Hence, the below.

On Saturday June 13, 2020, I attended an Oxnard community forum titled, “The Talk…Expression Dialogue and Change.” Subsequently, I watched the Tuesday July 1, 2020 television broadcast of the Oxnard City Council Special Meeting named, “Virtual Panel Discussion on Racism and Policing.” Both events responded largely, but not exclusively, to the merciless Minneapolis police killing of George Floyd on May 25th.

On both occasions, I hung on the words of African American residents of Ventura County—attorneys, a retired Oxnard Police commander, managers, and educators—as they reprised their experiences with racist law enforcement officers in and out of Oxnard. Several detailed questionable, if not outright bogus, police stops while driving— such pretenses included the driver “fit the description” sham. Their true trespass for being pulled over by police, however, was most likely driving while Black.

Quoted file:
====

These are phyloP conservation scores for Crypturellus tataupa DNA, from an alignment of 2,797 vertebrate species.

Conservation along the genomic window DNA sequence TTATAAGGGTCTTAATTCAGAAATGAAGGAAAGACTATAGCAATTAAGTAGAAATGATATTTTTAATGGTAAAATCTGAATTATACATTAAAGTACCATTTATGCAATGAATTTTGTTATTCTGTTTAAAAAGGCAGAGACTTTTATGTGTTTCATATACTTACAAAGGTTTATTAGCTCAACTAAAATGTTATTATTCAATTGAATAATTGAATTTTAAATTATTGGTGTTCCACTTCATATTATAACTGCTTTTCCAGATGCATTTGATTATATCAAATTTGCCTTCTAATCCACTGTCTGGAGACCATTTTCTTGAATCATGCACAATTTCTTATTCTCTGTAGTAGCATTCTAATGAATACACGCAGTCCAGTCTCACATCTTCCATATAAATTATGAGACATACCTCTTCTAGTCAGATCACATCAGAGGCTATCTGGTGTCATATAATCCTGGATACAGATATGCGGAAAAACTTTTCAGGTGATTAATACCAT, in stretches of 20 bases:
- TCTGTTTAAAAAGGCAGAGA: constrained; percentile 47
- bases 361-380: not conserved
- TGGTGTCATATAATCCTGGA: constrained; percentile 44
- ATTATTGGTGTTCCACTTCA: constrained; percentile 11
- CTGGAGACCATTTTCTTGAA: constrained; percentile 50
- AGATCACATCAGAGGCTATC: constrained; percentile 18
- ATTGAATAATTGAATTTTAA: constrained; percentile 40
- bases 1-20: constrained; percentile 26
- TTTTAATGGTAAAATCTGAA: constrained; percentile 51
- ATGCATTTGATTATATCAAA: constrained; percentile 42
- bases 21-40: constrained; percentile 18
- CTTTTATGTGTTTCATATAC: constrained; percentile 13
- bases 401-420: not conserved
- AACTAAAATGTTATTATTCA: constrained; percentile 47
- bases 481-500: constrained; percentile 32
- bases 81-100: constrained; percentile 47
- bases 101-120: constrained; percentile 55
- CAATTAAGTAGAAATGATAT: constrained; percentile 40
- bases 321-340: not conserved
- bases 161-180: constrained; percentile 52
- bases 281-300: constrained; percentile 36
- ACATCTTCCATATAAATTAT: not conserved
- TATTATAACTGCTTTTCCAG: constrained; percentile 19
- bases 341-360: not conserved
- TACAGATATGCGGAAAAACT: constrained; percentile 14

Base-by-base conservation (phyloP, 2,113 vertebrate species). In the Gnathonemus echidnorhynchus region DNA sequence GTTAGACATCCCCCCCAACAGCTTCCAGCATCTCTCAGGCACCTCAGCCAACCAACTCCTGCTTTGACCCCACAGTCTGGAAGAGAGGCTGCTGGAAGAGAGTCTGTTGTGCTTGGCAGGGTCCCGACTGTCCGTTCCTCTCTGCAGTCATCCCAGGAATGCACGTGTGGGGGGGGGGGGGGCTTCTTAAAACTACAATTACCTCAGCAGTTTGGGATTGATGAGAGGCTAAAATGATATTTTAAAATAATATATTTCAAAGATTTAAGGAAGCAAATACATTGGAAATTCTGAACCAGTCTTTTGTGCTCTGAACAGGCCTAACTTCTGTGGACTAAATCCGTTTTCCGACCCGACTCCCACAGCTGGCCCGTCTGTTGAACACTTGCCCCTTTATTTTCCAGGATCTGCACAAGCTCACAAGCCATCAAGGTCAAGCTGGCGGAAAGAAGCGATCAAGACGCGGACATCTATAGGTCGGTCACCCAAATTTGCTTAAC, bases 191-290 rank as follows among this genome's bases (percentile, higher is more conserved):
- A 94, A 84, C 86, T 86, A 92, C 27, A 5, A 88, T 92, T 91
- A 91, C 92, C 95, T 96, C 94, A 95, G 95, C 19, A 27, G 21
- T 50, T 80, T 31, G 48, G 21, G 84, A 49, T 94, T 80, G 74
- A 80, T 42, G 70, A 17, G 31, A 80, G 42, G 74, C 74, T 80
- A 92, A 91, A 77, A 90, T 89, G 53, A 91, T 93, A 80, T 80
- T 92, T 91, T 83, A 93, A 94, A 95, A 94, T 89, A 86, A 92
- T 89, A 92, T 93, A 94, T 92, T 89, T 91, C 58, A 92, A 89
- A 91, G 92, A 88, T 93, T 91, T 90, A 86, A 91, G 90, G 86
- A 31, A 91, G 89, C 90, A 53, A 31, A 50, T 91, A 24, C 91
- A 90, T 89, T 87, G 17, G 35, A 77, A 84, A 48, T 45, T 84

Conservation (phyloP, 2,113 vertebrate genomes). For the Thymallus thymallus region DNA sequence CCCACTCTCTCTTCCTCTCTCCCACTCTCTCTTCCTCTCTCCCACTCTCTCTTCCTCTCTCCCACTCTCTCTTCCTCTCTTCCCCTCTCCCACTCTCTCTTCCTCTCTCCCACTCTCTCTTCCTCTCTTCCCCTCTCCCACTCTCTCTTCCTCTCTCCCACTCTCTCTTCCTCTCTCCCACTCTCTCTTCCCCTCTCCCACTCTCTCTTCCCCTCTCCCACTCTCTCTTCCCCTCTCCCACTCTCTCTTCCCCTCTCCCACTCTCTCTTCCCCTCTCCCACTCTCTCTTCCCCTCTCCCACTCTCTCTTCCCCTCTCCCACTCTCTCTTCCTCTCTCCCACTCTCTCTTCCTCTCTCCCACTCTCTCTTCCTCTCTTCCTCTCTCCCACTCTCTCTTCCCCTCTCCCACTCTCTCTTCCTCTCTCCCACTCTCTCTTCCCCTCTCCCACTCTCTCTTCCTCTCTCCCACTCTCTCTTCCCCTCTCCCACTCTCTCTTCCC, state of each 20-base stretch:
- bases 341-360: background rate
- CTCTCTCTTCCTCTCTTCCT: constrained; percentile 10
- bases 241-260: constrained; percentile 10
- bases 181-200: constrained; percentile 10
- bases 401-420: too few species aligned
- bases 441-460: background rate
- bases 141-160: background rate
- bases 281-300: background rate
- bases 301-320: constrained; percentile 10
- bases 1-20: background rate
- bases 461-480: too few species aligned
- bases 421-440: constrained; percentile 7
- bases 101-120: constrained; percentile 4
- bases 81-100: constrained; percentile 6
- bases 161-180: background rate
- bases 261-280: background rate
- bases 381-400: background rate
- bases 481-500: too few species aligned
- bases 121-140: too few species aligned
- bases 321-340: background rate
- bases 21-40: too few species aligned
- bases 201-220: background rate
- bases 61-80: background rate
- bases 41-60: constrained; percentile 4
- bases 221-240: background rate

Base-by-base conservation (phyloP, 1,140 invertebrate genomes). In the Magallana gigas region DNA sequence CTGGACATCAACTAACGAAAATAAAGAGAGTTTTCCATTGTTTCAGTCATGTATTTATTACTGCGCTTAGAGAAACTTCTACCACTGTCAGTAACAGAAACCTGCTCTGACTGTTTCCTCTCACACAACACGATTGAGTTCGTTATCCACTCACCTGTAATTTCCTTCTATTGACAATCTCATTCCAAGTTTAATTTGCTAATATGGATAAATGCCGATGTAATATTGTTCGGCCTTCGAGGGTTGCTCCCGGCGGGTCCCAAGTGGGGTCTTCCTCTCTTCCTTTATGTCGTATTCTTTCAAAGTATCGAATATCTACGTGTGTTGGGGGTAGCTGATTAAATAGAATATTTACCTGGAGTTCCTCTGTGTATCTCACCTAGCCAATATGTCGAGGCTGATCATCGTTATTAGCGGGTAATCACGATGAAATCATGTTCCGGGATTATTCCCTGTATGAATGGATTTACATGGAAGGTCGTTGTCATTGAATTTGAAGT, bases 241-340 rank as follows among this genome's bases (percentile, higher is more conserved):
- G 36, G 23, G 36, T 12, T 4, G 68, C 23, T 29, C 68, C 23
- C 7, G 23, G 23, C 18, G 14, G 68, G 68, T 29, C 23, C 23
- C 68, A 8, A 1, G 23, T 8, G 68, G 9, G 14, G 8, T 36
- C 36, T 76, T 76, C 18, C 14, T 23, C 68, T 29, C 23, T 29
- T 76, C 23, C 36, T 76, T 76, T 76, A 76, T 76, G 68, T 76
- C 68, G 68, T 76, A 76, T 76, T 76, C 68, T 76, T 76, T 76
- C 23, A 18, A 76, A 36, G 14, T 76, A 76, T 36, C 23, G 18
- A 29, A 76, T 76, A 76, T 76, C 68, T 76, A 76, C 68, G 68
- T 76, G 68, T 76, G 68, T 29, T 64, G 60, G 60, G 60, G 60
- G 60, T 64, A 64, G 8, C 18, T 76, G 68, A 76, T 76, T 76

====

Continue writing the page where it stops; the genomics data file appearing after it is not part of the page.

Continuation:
In being questioned by the police if they were either on probation or parole (not if they were), they all detailed being treated, first and foremost, as criminals not citizens who warranted equal justice under the law. Why not? Because they are Black people.

After listening to their testimony of being interrogated by the police, I sensed that they were all one step of way from arrest to be body-cavity searched in jail. That’s how cruel and humiliating they described their detainment.